"I refuse to fight for
February 18th 2009
Peace activist Sahar Vardi, 18, has
served three prison sentences for her refusal to be conscripted into
Israel's military service. She is one of the Shministim Ė Israeli
teenagers who oppose serving in the army because it enforces Israelís
occupation of the Palestinian territories. Last year 100 young Israelis
signed the Shministim letter, which they sent to the government to
express their objection
Israeli conscripts return from a combat mission.
Photograph: Yannis Behrakis/Reuters
Activism is in my family Ė my father refused to do
his military service in the first intifada and then in 2002, during the
second intifada, he became active with Taíayush, a coexistence group of
Israelis and Palestinians that mostly works in the occupied territories.
Most of their work is agricultural, they help plant trees and that kind
of thing. From the age of 12 I joined him, in the safer places, and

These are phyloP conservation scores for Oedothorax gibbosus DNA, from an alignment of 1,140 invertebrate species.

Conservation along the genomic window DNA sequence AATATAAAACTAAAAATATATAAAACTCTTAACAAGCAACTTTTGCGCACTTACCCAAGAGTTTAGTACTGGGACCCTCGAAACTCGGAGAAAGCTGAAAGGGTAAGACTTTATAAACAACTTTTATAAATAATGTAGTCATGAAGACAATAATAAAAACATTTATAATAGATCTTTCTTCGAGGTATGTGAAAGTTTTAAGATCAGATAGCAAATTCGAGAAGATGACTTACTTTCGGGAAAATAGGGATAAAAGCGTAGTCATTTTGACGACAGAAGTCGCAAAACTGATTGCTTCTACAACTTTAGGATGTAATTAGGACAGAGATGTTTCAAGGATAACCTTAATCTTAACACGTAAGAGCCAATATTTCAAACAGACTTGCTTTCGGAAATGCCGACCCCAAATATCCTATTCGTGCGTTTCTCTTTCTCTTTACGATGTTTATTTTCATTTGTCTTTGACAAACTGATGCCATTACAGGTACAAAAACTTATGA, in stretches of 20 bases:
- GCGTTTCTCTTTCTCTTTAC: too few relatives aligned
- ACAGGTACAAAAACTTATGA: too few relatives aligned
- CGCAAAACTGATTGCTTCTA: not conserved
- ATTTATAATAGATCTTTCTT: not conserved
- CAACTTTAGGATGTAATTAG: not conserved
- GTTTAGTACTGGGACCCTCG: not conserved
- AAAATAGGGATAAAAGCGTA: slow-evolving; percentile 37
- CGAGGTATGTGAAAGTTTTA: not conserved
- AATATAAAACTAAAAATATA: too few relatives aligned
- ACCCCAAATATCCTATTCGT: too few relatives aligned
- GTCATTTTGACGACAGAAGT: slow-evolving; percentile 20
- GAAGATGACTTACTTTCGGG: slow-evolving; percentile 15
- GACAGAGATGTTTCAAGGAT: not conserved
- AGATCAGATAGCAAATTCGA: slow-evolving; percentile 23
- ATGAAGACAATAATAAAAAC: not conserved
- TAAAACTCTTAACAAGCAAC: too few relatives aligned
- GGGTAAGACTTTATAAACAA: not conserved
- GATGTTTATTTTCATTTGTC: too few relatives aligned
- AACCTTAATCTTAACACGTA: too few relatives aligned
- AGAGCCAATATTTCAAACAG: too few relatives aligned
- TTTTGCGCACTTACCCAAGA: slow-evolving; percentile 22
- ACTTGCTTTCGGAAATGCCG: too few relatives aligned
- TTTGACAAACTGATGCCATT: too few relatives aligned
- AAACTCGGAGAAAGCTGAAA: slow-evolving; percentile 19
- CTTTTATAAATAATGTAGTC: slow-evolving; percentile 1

thatís how I came to know about the occupation.
When I was 14 I started going to demonstrations against the [Israeli
separation] wall, mostly in Bilíin, which is a village next to Ramallah.
I went there every single Friday and from there started being active in
Anarchists Against the Wall [an Israeli group supporting Palestinian
resistance to the wall].
I canít really say when it was that I decided to refuse to go into the
army; I had been active since such a young age and it was almost obvious
from the beginning that I wasnít going to enlist. Iíve been in
demonstrations where the army shot at me and Iíve stood in line for
hours at checkpoints, so it seemed natural to me that I wasnít going to
be a part of it.
Explaining what the Israeli occupation means and why every single
Israeli soldier is responsible for it is something that not everyone
understands, even inside the left. I believe that itís one thing to
criticise the occupation, but if you become a part of it then it is your
responsibility, even if youíre under orders and even if the law makes
you do it.
At 18 every Jewish Israeli has to enlist in the army Ė boys for three